# Is all of mathematics set theory in disguise?

Is all of mathematics, just set theory in disguise? We know the ZFC axioms allow us to encode mathematical objects as sets of some kind. So, even theorems about, say, Hilbert spaces can be written down, tediously, as formulas of ZFC. So, does this mean all of mathematics is set theory in disguise?

• We can write down all mathematical theorems with ballpoint pens on paper, too. Does that mean all mathematics is ink in disguise? Dec 15, 2020 at 22:51
• @mjqxxxx No, it's chalk on a blackboard. Dec 15, 2020 at 23:02
• No, but some people around here seem to think that it's all the axiom of choice in disguise.
– user403337
Dec 16, 2020 at 8:11
• And while AC is equivalent to the maximum modulus principle, Zorn's lemma, the well-ordering principle, the Tychonoff theorem, the ability to choose a basis for a vector space, and God knows what else, I think that that's going too far.
– user403337
Dec 16, 2020 at 8:26
• slightly related: What does “most of mathematics” mean?
– uhoh
Dec 16, 2020 at 9:53

## 3 Answers

It depends what you mean by "is."

There is certainly a sense in which we can "embed" all of mathematics inside $$\mathsf{ZFC}$$. Consequently, if we imagine a person who for whatever reason is only ever willing to talk about actual formal proofs from $$\mathsf{ZFC}$$, they would still be able to prove not-explicitly-set-theoretic theorems by proving the appropriate set-theoretic translation.

However, $$\mathsf{ZFC}$$ - and more generally the framework of set theory - is not unique in this sense. Personally I find it the most natural framework, but this is absolutely a subjective position and there are good arguments against it; the one I find most compelling is the "non-structural" nature of $$\mathsf{ZFC}$$, mentioned in J.G.'s answer, namely that when we implement a piece of non-set-theoretic mathematics in $$\mathsf{ZFC}$$ we wind up with "junk theorems" in addition to the theorems which are translations of meaningful results in the original context.

So is mathematics set theory? Well, it can be if you want it to - but that says more about your choice of style than about mathematics.

• Why is ZFC formatted using \mathsf{}? Is it a convention? Dec 16, 2020 at 13:54
• @AniruddhaDeb Yeah, I don't know precisely where I learned it from but I've stuck with it, it looks nice. That said, it's worth noting that there are a couple situations where using a specific font for theories is convenient. For example, I find it useful to distinguish the meta-statement "$V=L$" from the particular first-order sentence $\mathsf{V=L}$. Dec 23, 2020 at 4:29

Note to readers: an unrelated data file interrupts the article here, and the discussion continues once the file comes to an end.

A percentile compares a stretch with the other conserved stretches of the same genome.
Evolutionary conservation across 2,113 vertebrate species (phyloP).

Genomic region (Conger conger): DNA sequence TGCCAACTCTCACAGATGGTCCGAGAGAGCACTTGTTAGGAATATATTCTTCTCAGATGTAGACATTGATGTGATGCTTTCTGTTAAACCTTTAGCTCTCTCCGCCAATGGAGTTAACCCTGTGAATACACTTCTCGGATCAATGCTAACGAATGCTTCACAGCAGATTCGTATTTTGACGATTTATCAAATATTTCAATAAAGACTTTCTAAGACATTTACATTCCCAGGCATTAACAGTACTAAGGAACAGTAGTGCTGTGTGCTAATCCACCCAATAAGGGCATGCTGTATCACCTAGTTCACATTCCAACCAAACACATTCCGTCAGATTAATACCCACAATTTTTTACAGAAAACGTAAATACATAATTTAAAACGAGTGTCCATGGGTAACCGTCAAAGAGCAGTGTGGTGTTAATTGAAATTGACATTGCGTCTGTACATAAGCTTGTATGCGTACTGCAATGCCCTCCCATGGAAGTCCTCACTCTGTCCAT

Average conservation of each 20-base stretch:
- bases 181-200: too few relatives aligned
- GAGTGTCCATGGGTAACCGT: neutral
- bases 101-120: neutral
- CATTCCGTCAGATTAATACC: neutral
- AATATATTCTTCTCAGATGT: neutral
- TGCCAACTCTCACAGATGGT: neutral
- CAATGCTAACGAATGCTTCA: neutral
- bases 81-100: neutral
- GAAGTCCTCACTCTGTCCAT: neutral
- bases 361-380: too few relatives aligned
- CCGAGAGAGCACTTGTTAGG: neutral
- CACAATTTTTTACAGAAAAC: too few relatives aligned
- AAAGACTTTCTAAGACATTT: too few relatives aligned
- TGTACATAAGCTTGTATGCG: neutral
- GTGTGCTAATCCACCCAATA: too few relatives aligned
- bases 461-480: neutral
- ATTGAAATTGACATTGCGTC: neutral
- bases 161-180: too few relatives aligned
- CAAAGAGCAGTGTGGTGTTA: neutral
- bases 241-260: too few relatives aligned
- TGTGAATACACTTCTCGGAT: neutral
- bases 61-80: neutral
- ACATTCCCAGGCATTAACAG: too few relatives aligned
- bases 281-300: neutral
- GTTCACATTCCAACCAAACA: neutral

No.

Say you've identified a mathematical theory $$T$$ with a model in $$\mathsf{ZFC}$$. It has multiple models in $$\mathsf{ZFC}$$, each with different this-object-is-that-set identifications. Not only are these identifications different by model, they also have at-the-set-level consequences that don't mean anything about $$T$$ itself. For example, some but not all models of $$\Bbb N$$ in $$\mathsf{ZFC}$$ satisfy $$m\le n\implies m\subseteq n$$, where the first statement is about naturals but the second is about sets with which they're identified when specifying a model. It would be silly to write $$2\subseteq 3$$, or $$2\in 3$$ (these are examples of what @NoahSchweber's answer calls junk theorems), because these identifications don't tell us what $$T$$'s objects "really are". The only reason models are interesting is that, as long as you can find one, $$\mathsf{ZFC}$$ (or whatever baseline we picked) implies $$T$$ is consistent.

You could just as easily use something else as a "base" for mathematics, e.g. category theory.

• "e.g. category theory" See, for instance, Mathematics Made Difficult. It features gems like "As an axiom on which to base the positive numbers and the integers, which have in the past produced much harmless amusement and are still widely accepted as useful by most mathematicians, some such proposition as the following is sometimes considered as being pleasant, elegant, or at least handy: AXIOM: [co]Equalisers exist in the category of categories." Dec 15, 2020 at 22:57
• @Arthur That is an excellent book. I have to recommend it for its proof that $2\in\Bbb P$ alone.
– J.G.
Dec 15, 2020 at 23:01
• Yes, because the best way to do that is obviously to prove that $\Bbb Z/2\Bbb Z$ is a field. It's so ridiculously backwards it just feels like there must be some circularity somewhere in the argument. Dec 15, 2020 at 23:06
• @Arthur I adore proofs which really ought to be circular but aren't - that book is one of my favorites. Dec 15, 2020 at 23:14
• @NoahSchweber They would be a good soft question topic.
– J.G.
Dec 16, 2020 at 9:35

I would say that it's the other way round: most mathematical topics can be disguised in set theory, but their true nature is only revealed when the disguise is cast off. For a simple example, the set theoretic view of the permutation groups $$S_n$$ as a set of functions each function being represented as a set of pairs doesn't help much in elementary group theory.